Winter Weather Awareness Week: Difference between watches, warnings and advisories

Just after our first snowflakes of the season this past weekend, this week is Winter Weather Awareness Week in Wisconsin. To kick things off we will discuss the different type of weather headlines (watch, warning, advisory) we can get here in Wisconsin. 

All types of watches, warnings and advisories are issued for any type of weather that could be life threatening to people and property. Focusing on snow and ice, if a storm is looking strong enough with enough notice, about one to three days out we could see a Winter Storm Watch issued. Once we get about 24 hours out from the storm that watch could be replaced by either a Winter Weather Advisory for a less impactful storm or a Winter Storm Warning for a more impactful storm. 

You also don't need a Winter Storm Watch. A Winter Weather Advisory or a Winter Storm Warning can both be issued without a watch issued first. There's also a possibility that no headline is issued after a watch if the storm looks to change track or intensity.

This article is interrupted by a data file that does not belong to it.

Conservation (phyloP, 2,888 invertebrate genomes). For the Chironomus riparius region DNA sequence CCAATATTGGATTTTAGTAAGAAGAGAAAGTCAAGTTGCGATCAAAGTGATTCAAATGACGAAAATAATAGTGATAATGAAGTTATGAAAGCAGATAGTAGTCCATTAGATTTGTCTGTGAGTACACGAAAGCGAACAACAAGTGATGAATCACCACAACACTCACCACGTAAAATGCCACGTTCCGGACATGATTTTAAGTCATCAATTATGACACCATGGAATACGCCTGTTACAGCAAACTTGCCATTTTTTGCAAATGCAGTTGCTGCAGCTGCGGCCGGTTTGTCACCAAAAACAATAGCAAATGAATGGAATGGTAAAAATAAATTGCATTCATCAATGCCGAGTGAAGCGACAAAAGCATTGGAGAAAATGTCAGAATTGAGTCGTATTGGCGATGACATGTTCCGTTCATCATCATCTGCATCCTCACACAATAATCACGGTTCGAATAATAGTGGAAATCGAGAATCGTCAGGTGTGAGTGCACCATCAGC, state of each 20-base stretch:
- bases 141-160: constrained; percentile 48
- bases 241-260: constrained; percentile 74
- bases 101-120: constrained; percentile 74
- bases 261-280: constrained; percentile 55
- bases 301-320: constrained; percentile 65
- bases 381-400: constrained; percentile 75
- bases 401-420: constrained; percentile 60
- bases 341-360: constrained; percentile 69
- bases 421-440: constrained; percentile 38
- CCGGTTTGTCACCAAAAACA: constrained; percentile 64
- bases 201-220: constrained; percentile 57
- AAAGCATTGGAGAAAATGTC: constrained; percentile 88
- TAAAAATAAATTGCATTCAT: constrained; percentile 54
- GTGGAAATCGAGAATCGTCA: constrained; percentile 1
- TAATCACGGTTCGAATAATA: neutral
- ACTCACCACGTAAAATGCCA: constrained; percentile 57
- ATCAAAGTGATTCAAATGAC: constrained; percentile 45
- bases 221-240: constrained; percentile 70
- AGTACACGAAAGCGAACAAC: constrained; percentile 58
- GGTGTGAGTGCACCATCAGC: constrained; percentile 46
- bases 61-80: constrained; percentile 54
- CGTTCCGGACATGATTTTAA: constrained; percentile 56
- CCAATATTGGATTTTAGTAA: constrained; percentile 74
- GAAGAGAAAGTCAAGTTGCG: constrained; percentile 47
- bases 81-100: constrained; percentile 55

An advisory is typically issued for less impactful events with snow totals around 3" or more, although they can be issued for lesser amounts if the impacts would be great such as wind, visibility or timing during a commute. A warning is typically issued for snow events over 6" in 12 hours. We typically average about three winter storm warning events. Winter weather advisories are much more common.

A Blizzard Warning could also be issued if wind is going to be a big part of the storm with gusts over 30 mph for three hours straight with visibility under a quarter mile during that time. Ice Storm Warnings are used when the ice accumulation of freezing rain is expected to be over a quarter inch.

For wind chill events, a wind chill advisory is issued when wind chills get colder than -20* and a wind chill warning is issued when wind chills will get colder than -35*. We typically see a handful of wind chill advisories every winter but wind chill warnings only happen about once every year on average.

Share this article: